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Thread: Affordable housing and private developers

  1. #1
    Cyburbian
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    Affordable housing and private developers

    Are there private developers knowns for their efforts to devote a portion of their business to affordable housing development (which seems to usually be done by non-profits?). The only one I currently know of is the Rose Co. in NYC.

    Thanks!

  2. #2
    Cyburbian wahday's avatar
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    Check out the Affordable Housing Design Advisor that has an excellent gallery of projects from all over the country. They provide profiles on specific "high quality" affordable housing projects, include some budget info and the names of developers, builders, architects, etc. involved in each individual profiled project.

    Some of these are for-profit developers, some are non-profit.

    Find your way to the "gallery" of projects (there is even a special section on "green" developments if that interests you) and you can browse through a few dozen profiles.

    http://www.designadvisor.org/
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  3. #3
    Cyburbian Plan-it's avatar
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    Different areas of the county generally have not-for-profits or non-profits working in coordination with local government enterprises to provide for-sale affordable housing. In Atlanta we have ANDP (Atlanta Neighborhood Development Partnership) and in Cobb County (Atlanta suburb) we have Cobb Housing, Inc.

    These two groups are associated with local govt CDBG programs that educate low income and minority individuals on home ownership. They also provide down payment and loan assistance to get these individuals into new housing units. They are great programs and there is a huge need for them.

    I do not know of too many private developers that construct affordable housing in an urban setting. I would guess that the low profit margin and high land costs would make it difficult for it to occur in the urban market. That is why you see more affordable housing units generally built in the exurban/rural areas where land is cheaper, but commutes are astronomical.
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  4. #4
    A lot of large scale private developers do affordable housing fairly regularly depending on the region. Pulte Homes has done some here in NY, and many others are doing affordability components as part of inclusionary zoning.

    Are you looking for a list of developers or are you looking for examples of sites?

  5. #5
    Cyburbian Luca's avatar
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    Why developers? Presumably, on average, poorer people will go into older houses (especially in the US) so developers are likely to mostly build for affluent/middle-class households who then sell on to poorer people/landlords to th epoor as they move out/up.
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  6. #6
    Cyburbian
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    Quote Originally posted by Luca
    Why developers? Presumably, on average, poorer people will go into older houses (especially in the US) so developers are likely to mostly build for affluent/middle-class households who then sell on to poorer people/landlords to th epoor as they move out/up.
    There's a shortage of affordable housing (especially in older, urban areas) for lower class and middle class families - and there has been a lot of activism in this area to address the issue. In general, CDC's and non-profits have gotten involved in renovating older buildings or redeveloping neighborhoods - but I assumed there must also private developers working on some of these projects or just in general, developers who have some sort of social motivation besides profit.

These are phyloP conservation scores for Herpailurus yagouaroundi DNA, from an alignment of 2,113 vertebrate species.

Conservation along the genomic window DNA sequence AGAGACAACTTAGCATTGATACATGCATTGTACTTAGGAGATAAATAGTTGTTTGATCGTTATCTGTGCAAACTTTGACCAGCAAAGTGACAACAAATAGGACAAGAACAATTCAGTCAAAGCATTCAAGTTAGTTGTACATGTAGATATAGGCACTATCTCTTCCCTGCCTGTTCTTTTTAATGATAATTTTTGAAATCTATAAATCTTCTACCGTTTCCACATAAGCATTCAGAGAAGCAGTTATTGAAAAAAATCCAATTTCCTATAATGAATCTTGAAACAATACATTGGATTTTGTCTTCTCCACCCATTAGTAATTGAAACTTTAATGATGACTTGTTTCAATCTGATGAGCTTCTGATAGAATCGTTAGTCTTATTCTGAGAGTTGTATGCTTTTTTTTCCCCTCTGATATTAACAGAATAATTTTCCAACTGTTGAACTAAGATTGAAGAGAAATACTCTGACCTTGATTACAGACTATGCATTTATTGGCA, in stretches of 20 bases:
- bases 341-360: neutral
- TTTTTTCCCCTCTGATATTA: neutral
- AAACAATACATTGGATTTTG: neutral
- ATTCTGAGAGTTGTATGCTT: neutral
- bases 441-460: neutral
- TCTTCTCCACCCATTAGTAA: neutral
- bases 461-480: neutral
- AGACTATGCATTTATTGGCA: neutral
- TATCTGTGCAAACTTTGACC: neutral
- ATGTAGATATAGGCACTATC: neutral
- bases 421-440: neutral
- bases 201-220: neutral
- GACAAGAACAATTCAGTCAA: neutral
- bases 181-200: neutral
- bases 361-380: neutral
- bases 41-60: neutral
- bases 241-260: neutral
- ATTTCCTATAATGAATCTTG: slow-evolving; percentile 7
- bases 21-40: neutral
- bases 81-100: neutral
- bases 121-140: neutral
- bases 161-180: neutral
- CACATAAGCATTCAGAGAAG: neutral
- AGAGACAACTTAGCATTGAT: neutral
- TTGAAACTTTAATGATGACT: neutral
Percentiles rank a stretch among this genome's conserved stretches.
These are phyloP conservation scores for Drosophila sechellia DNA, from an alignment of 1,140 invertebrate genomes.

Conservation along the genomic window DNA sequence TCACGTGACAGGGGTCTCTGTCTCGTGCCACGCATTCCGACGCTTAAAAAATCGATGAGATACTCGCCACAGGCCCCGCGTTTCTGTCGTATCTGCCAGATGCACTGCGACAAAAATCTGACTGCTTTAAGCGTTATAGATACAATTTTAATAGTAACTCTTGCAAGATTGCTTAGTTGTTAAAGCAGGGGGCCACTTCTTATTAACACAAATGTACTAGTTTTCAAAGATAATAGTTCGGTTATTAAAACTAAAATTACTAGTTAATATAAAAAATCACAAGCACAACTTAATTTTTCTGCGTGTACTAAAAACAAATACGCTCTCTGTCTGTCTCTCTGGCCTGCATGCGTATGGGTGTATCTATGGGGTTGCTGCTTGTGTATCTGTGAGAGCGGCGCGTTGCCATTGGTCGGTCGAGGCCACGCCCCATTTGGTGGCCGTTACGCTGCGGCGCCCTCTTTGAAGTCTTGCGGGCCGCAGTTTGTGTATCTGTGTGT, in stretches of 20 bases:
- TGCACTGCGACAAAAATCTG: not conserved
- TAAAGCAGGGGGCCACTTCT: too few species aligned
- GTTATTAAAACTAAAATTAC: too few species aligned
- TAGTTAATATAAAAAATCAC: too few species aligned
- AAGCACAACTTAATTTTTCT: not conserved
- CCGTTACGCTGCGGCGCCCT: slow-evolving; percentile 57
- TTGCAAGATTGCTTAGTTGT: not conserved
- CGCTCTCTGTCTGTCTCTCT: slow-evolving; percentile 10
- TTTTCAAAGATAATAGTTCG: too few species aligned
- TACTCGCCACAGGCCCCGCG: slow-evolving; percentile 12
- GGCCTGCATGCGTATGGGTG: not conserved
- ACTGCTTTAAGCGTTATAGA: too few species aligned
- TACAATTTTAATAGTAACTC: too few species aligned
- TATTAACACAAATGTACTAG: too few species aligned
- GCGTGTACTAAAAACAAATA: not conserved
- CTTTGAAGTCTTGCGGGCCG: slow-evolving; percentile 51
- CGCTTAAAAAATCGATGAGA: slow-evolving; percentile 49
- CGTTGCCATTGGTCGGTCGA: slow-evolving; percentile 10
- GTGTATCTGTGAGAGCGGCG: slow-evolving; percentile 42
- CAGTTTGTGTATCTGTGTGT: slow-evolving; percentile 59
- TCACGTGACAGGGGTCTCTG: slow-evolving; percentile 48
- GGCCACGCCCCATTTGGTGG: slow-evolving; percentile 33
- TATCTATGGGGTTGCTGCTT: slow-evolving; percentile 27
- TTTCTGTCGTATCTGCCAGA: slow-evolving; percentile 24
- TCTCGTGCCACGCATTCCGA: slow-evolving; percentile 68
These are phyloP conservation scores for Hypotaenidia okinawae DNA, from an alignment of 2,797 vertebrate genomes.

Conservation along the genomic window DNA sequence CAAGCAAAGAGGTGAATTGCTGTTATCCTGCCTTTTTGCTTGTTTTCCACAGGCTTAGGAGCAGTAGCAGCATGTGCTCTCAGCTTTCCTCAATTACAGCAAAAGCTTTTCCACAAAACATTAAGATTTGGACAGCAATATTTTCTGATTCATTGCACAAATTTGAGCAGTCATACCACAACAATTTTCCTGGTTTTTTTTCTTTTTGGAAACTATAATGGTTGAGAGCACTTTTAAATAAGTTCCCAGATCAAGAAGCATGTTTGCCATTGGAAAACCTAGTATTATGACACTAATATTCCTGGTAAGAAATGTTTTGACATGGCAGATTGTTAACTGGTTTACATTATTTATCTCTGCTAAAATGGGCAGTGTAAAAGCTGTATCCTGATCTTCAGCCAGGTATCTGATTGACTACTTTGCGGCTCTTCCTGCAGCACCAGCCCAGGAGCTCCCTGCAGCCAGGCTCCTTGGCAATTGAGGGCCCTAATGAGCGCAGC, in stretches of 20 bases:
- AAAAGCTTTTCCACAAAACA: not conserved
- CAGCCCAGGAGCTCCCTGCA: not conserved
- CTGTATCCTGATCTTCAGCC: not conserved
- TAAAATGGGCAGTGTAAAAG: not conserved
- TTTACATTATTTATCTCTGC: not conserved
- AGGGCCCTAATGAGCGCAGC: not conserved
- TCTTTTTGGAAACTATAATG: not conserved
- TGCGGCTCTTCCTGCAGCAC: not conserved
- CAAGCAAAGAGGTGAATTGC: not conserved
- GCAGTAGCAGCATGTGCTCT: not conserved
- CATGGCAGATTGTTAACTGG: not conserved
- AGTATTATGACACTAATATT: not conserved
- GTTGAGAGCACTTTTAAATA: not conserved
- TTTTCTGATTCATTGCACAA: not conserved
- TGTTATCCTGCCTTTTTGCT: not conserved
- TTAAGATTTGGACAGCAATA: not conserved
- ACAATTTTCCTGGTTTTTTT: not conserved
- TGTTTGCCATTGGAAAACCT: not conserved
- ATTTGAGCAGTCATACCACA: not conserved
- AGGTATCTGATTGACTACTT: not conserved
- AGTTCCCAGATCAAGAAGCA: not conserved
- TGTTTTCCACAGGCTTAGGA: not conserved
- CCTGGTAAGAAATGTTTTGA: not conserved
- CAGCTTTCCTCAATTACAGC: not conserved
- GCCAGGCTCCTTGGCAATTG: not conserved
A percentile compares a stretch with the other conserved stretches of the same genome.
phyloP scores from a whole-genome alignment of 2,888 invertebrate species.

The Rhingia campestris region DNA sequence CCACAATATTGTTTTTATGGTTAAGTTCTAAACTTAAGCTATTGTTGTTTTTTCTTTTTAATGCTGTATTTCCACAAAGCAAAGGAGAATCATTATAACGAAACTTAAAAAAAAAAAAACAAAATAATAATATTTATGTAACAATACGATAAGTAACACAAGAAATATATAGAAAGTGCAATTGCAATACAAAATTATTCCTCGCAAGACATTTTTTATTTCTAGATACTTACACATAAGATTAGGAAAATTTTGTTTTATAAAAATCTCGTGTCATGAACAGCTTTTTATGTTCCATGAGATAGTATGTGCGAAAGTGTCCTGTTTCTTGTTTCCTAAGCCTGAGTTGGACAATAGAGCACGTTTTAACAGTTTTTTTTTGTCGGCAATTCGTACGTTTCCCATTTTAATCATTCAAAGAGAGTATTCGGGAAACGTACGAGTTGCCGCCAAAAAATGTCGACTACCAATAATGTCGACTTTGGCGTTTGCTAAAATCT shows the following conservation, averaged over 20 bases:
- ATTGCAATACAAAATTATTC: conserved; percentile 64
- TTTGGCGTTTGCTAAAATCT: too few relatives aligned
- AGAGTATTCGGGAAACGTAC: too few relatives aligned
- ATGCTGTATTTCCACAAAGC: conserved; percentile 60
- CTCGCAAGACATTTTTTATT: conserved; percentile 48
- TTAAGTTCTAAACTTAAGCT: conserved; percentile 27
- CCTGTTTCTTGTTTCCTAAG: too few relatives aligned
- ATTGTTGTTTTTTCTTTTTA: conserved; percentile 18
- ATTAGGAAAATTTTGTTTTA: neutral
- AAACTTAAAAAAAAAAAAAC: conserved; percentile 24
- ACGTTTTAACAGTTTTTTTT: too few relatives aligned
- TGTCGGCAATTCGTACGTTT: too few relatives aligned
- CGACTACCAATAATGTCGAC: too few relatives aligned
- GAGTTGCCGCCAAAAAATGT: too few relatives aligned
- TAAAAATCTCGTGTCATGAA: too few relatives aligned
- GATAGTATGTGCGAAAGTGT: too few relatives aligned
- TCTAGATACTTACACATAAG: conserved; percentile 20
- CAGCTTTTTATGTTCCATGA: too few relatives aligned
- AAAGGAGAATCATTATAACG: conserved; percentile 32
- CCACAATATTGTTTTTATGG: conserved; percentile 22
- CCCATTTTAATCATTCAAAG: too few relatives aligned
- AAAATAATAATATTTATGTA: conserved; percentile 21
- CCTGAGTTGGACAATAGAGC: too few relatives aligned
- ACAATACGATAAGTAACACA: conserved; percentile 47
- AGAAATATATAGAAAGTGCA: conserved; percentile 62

7. #7
    Cyburbian Jess's avatar
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    Affordable housing

    Not always be the case. Maybe it's the wrong market. Depending on the objective of anybody who develops land, or rebuilt an existing community, the end-users are always first in mind. Some markets are just investing or putting their money in it because land values do appreciate, some are real buyers who stay for life in that neighborhood, some are just transients who resells the land. To have a control on this trends, you need to set some rules or what we call "Deed of Restrictions".

  8. #8
    Cyburbian Luca's avatar
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    Quote Originally posted by ebina49
    There's a shortage of affordable housing (especially in older, urban areas) for lower class and middle class families.
    Is there a shortage or just a gap between what those people 'expect' and what they can afford?

    Typically, when housing becomes more expensive three things happen: more new houses are built, people live in less space, space is added hodge-podge to existing structures. In many places (definitely in much of Europe), those options are limited by law or custom, leading to something close to a genuine shortage.
    Life and death of great pattern languages

  9. #9
    Cyburbian ssc's avatar
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    Quote Originally posted by Luca
    Is there a shortage or just a gap between what those people 'expect' and what they can afford?

    Typically, when housing becomes more expensive three things happen: more new houses are built, people live in less space, space is added hodge-podge to existing structures. In many places (definitely in much of Europe), those options are limited by law or custom, leading to something close to a genuine shortage.
    Luca,
    Yes, there is an actual genuine shortage of affordable housing in are many communities in the US. Of course there are always people who feel they deserve more than they can afford, but this is generally not the population that needs affordable housing.

  10. #10
    Cyburbian iamme's avatar
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    Quote Originally posted by ssc
    Luca,
    Yes, there is an actual genuine shortage of affordable housing in are many communities in the US. Of course there are always people who feel they deserve more than they can afford, but this is generally not the population that needs affordable housing.
    I don't see that in many of the places I've been to or where I live. It seems most cities in the US need a bit more gentrification, if for anything to improve the housing stock while giving the central cities more resources to deal with poverty in their communities.

  11. #11
    Cyburbian ssc's avatar
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    Quote Originally posted by iamme